Friday, October 10, 2014

GHC14 Day 1 - Open Source Day

I have had mixed thoughts on this years Opensource Day from the initial announcements.

The last 2 years that I attended, it was a separate activity on Saturday after the conference.  This year it was a part of the conference on the first afternoon. My first instinct was the competition with the other tracks and activities might detract from the participation but in the end I thinks it worked out well.  A large part of the great participation was the parallel general conference tracks that were located in the same area.  Like previous years there was a separate advanced sign up for the limited space of the code-a-thon.  The rest of the sessions, labeled as a "101" series were all about how to get involved in Opensource communities and were first come first serve general conference sessions. These sessions were very well attended despite being in the South building away from the other tracks.

GHC Opensource Day has always had a service theme.  Most of the projects represented have an humanitarian impact on the world ranging from working on software to help located love ones after a natural disaster to bringing technology to women off the communication grid to helping teachers better serve struggling students. I have no issues with this theme and I hope it does continue. 

My biggest complaint with opensource day over the three years centers around the following all to frequent conversation:
Me: Are you coming to open source day?
A: no, I don't code.
Me: [thinking AAAAAAAAAAAAARRRRRGGGGG]. You dont have to write code to be an opensource contributer.  Think design in artwork and usability or testing. How about marketing, documentation, and project management?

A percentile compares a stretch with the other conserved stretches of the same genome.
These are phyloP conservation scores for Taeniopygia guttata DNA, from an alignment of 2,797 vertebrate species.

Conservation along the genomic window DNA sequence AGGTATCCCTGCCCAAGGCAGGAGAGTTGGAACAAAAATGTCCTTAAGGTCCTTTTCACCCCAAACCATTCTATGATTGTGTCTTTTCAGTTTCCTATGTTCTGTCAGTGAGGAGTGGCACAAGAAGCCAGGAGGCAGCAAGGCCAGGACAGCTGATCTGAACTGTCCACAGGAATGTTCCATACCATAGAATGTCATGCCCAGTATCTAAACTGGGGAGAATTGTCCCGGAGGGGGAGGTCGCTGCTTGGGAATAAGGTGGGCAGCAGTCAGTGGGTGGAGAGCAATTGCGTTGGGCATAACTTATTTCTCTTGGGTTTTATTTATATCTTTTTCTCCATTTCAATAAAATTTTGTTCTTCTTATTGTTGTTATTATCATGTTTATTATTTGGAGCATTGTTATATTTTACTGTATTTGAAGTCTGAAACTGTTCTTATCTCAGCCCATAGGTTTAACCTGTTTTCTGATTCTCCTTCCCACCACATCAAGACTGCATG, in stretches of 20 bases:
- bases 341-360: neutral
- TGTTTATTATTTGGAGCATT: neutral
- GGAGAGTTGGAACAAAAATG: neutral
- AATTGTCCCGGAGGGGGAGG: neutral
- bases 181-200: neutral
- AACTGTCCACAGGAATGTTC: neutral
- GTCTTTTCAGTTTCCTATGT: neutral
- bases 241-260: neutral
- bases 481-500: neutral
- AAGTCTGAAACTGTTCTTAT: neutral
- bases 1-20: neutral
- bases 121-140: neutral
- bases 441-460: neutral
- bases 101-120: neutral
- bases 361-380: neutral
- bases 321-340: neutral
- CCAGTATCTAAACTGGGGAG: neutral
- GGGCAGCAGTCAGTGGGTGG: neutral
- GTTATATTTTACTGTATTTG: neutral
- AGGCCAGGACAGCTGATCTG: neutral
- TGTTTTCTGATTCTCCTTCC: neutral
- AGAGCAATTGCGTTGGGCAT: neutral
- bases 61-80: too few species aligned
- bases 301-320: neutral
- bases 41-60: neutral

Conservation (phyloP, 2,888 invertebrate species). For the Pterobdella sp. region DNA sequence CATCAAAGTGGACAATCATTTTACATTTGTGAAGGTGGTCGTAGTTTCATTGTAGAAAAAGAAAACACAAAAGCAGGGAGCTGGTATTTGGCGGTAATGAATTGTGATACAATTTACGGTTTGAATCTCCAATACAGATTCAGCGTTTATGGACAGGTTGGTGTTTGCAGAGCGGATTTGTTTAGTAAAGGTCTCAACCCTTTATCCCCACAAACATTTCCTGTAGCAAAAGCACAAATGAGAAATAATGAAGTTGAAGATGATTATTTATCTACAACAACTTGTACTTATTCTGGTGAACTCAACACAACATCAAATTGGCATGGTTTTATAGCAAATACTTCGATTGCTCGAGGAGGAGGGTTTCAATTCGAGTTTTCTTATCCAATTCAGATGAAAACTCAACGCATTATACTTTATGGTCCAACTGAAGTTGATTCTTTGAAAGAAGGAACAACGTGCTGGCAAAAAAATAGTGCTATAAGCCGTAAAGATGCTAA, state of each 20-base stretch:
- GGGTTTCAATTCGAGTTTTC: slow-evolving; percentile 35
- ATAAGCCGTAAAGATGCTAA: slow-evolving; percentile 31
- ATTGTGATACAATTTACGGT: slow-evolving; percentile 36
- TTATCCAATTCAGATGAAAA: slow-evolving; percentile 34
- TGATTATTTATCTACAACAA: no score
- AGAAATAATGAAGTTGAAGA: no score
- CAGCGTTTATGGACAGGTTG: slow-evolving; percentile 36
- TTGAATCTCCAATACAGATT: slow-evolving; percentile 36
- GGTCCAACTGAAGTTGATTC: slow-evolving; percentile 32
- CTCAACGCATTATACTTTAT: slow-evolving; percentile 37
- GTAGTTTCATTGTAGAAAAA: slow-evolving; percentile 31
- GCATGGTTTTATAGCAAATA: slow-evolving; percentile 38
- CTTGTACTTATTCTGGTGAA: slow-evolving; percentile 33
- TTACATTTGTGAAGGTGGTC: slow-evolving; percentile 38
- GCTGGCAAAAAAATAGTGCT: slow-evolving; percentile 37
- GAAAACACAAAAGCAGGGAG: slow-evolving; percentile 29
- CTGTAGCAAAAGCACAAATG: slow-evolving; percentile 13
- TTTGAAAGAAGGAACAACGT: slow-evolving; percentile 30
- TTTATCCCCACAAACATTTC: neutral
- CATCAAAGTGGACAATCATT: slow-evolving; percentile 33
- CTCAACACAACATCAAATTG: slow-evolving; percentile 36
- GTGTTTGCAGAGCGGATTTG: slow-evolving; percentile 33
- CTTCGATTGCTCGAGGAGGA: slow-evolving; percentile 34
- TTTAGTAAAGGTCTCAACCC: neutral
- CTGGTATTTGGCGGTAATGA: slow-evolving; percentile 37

Each year that I have been involved has appeared to have a smaller number of projects participating and has become more code-centric.  The first year I was working on a project with my documentation and tagging skills.  Last year I made more use of my teaching skills with what became a getting started with OpenStack session.  This year, other than the return of the OpenStack project, everything appeared very code based. Begin-er programmers were welcome but it was not inviting to someone who prefers to contribute in other ways.

I would like to see the return of projects that are inviting to even the non-coders.  [I suppose I should make the time to join the committee rather than just complaining about it in a blog post...]

I did attended three of the 101 sessions:
  • The OpenHatch How to contribute to Open Source was well covered in the following Red Hat Community blog post:
  • The Intro to FreeBSD caught my interest just see how that project is different from the Fedora and Apache projects that I follow. It was nice to see another documentation focused person sharing how to get involved.
  • The Using github presentation provided a great git cheat sheet on quality card stock.  It also did a good job of making merging less scary.

All showed along the way that contributors do not have to be programmers.  Thank you for that.

I also stepped out of the Linux Kernel Hacking 101 session to make room for others that were being turned away due to room capacity.

Overall, despite my disappointment with the projects living up to the code-a-thon name, I think it was a successful opensource day. It was definitely great to see so many people interested in learning how to get involved.  Now it is up to the communities to take the time to welcome a flood of new energy and talent to their projects.


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